Robo-adviser Wealthfront has proudly vaunted its recent crossing of the $1 billion mark in assets under management, but it remains to be seen whether the startup will achieve its goal of becoming a Charles Schwab-like investment firm for Millennials.
Wealthfront chief executive Adam Nash says $1 billion in just two and a half years marks a gratifying milestone that showcases the startup's innovative focus on automated, low-cost and index-based investing. Indeed, he openly compares Wealthfront's innovative business model to The Charles Schwab Corp., and says it will do for Millennials what the discount brokerage did for baby boomers in the 1970s — namely, bring low-cost investing to a huge audience.
“If you look at history, every generation in the U.S. tends to look at investing differently than their parents' generation. What Charles Schwab found was that the only people who wanted to invest over the phone was people in their 20s and 30s,” Mr. Nash said.
He added that Charles Schwab himself told Wealthfront co-founder Andy Rachleff in 2012 that he saw parallels between what his firm had done and what the startup is now doing.
Schwab spokeswoman Susan B. Forman wrote in an e-mail that she didn't have any comments on Wealthfront's business model.
But robo-naysayers believe Wealthfront is no Schwab.
Schwab had a unique, once-in-history opportunity when it launched the discount brokerage in 1975, after commissions were deregulated, said Michael Kitces, a partner and director of research at Pinnacle Advisory Group Inc. and author of the Nerd's Eye View blog.
“Wealthfront hasn't had any significant regulatory events that created a blue ocean that never existed before,” Mr. Kitces said.
And according to Alex Murguía, managing principal at McLean Asset Management Corp. and chief executive of financial planning software firm inStream Solutions, if Wealthfront's future resembles anything Schwab-like, it will more likely be the result of a buyout.
“I think Adam Nash wants Charles Schwab to buy him,” Mr. Murguía said, estimating that Wealthfront would need to reach $50 billion in AUM and earn $150 million in revenue over the next three years before it was a genuine buyout target for Schwab.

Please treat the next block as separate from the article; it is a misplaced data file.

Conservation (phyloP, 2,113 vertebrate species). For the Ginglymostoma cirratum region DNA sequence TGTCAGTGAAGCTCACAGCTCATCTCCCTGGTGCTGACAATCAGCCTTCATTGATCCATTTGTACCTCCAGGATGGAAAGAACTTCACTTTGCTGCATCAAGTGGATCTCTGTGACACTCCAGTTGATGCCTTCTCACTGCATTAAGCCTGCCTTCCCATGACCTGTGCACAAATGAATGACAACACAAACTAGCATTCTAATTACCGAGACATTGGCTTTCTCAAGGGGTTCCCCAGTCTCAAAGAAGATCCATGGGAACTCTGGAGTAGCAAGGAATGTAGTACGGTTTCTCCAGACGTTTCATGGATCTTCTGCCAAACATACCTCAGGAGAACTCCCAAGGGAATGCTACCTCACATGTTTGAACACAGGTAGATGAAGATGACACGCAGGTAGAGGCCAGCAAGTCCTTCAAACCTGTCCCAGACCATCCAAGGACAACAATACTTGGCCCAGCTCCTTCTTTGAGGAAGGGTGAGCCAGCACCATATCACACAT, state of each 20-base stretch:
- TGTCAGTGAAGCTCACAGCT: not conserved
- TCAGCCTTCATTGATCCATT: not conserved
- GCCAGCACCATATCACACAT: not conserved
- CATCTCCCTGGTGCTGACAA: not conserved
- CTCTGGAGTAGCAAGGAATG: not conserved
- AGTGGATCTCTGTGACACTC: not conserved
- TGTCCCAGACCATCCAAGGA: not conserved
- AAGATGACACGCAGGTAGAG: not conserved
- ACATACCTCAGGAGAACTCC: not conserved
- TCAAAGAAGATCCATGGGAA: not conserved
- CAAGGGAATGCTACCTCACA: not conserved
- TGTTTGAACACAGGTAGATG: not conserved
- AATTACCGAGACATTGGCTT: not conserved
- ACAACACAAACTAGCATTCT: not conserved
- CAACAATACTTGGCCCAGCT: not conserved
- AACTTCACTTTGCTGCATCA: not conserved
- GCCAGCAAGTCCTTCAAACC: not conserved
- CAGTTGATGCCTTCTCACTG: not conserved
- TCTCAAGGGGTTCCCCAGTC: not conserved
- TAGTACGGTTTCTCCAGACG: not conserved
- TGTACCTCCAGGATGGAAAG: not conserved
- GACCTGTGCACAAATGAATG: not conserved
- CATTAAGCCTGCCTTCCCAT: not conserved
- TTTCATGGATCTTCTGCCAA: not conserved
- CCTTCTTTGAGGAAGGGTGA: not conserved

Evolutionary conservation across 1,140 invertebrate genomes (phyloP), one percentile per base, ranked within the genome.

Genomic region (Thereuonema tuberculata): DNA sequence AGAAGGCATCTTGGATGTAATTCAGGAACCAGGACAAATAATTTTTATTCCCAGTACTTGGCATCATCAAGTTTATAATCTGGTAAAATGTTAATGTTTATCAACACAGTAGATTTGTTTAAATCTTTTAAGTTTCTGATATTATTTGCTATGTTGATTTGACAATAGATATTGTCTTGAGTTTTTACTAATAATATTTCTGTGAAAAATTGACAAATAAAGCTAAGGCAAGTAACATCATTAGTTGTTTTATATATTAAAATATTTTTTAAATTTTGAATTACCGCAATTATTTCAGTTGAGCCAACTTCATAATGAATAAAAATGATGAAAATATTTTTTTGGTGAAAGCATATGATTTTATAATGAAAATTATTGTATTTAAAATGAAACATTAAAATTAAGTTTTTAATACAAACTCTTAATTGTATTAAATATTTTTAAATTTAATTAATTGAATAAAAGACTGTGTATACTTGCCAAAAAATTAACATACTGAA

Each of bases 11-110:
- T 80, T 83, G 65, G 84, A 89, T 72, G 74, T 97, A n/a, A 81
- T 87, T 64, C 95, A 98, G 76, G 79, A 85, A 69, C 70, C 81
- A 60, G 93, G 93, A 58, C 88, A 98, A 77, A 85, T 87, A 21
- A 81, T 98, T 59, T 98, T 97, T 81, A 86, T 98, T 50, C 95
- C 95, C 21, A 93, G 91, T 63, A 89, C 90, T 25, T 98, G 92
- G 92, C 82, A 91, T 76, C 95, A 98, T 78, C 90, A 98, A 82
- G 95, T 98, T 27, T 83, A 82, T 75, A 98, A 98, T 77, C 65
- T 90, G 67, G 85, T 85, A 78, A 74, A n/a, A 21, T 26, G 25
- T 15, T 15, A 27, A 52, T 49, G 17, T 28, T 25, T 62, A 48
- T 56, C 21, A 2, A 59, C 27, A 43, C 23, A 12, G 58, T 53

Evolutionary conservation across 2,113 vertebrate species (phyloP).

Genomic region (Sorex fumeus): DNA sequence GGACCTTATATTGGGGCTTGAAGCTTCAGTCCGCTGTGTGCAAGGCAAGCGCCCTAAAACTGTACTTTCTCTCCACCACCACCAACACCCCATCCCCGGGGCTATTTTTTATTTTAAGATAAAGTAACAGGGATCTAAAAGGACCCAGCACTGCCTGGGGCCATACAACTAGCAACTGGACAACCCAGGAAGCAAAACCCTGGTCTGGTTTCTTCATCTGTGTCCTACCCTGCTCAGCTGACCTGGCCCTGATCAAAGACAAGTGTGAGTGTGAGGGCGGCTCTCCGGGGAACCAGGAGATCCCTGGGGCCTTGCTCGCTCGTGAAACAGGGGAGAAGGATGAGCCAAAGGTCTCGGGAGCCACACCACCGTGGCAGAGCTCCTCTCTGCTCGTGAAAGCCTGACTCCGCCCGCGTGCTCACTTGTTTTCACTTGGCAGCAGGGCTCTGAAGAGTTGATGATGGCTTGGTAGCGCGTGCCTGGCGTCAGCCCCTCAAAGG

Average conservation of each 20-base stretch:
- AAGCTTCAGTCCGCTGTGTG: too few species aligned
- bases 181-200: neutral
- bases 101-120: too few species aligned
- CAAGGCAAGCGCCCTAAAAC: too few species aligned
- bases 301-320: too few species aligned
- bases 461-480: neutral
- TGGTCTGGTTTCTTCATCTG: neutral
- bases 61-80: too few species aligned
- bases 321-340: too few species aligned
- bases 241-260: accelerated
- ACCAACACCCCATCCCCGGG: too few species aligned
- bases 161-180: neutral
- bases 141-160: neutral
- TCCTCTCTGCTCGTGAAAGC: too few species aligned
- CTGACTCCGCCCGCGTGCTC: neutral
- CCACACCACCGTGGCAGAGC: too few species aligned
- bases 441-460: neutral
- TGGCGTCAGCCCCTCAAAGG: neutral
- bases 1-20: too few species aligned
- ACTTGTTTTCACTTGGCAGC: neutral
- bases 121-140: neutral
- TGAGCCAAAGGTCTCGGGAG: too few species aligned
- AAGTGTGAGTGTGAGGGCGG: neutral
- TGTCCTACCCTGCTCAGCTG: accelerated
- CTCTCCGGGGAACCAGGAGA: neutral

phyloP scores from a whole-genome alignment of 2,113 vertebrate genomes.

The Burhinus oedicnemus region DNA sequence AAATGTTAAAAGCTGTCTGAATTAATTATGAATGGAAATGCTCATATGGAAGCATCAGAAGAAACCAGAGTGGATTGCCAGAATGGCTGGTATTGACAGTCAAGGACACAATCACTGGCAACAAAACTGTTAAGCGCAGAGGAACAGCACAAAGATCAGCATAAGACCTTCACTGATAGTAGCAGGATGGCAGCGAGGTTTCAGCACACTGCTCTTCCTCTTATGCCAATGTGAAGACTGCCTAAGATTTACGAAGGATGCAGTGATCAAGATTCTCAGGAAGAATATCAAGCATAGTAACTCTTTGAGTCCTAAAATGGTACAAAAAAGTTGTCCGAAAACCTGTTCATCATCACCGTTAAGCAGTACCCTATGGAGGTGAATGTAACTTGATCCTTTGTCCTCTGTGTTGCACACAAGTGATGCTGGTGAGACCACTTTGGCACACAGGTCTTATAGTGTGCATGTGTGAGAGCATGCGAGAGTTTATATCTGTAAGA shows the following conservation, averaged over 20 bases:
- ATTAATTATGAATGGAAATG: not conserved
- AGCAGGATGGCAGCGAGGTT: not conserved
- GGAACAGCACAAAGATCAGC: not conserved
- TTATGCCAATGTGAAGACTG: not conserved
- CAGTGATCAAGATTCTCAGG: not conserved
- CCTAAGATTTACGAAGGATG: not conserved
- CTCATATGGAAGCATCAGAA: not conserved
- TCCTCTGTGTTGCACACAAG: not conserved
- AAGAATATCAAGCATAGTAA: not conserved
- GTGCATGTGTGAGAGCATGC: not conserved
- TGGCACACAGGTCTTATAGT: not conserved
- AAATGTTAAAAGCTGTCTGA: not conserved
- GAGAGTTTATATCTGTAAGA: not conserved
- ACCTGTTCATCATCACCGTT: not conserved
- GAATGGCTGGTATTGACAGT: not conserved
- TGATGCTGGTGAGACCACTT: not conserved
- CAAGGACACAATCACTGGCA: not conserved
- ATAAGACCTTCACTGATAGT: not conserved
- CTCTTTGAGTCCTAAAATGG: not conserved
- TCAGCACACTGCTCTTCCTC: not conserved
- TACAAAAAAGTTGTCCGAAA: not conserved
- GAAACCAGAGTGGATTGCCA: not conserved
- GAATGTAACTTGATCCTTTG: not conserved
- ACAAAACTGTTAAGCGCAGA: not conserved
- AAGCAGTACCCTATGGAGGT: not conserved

Asked if he does indeed want Schwab to buy Wealthfront, Mr. Nash said he has no ulterior motive in naming Schwab as a role model.
“Having been at a lot of startup companies and two that have gone public, I've found that the only way to build a great company is to assume that you're building a large independent company,” he said.
Mr. Nash was a software engineer at Preview Systems when it launched an IPO in 1999, and he was vice president of product management at LinkedIn when it launched its IPO in 2011.
Mr. Murguía said that Schwab, TD Ameritrade Inc. and Fidelity Investments might all make a suitable buyout match for Wealthfront because those firms also appeal to the robo-advisers' client base of mass-affluent investors with under $500,000 in assets. Schwab, for example, began actively courting mass-affluent dollars with its Schwab Advised Investing campaign 10 years ago, and Fidelity Institutional in 2011 published research on how advisers could develop clients with between $100,000 and $1 million in investible assets.
One indication of Wealthfront's viability is that venture capitalists have invested more than $65 million in the startup, according to Wealthfront's website. But those investors will eventually demand a return on their investment, Mr. Murguía said.
“These guys want to get out,” he said. “They want that money back in seven years with a 10 times' return.”
Whether Wealthfront can arrive at that payout point in time is questionable. Looking at the revenue question, Mr. Kitces noted that Wealthfront's fee schedule of 25 basis points on assets multiplied by $1 billion in AUM totals $2.5 million in revenue thus far.
“That's before paying the salaries of Wealthfront's engineering staff,” Mr. Kitces said. “They need more revenue than that to break even as a business entity. And to give a reasonable return to their venture capitalists, they need tens of billions of dollars in assets.”
Mr. Nash declined to provide revenue figures for Wealthfront, saying he is less concerned with short-term revenue goals than building the company for the long term with the help of venture capital funding.
“One of the great things about focusing on the long term is that you don't have to worry about the next month's or next quarter's numbers. We're really focused on where we'll be in the next three to five years. I would describe it as a luxury,” Mr. Nash said.
Wealthfront was the leading robo-adviser as of March 5, followed by Betterment at $406 million in AUM, Mr. Nash wrote at the time on the Quora online forum.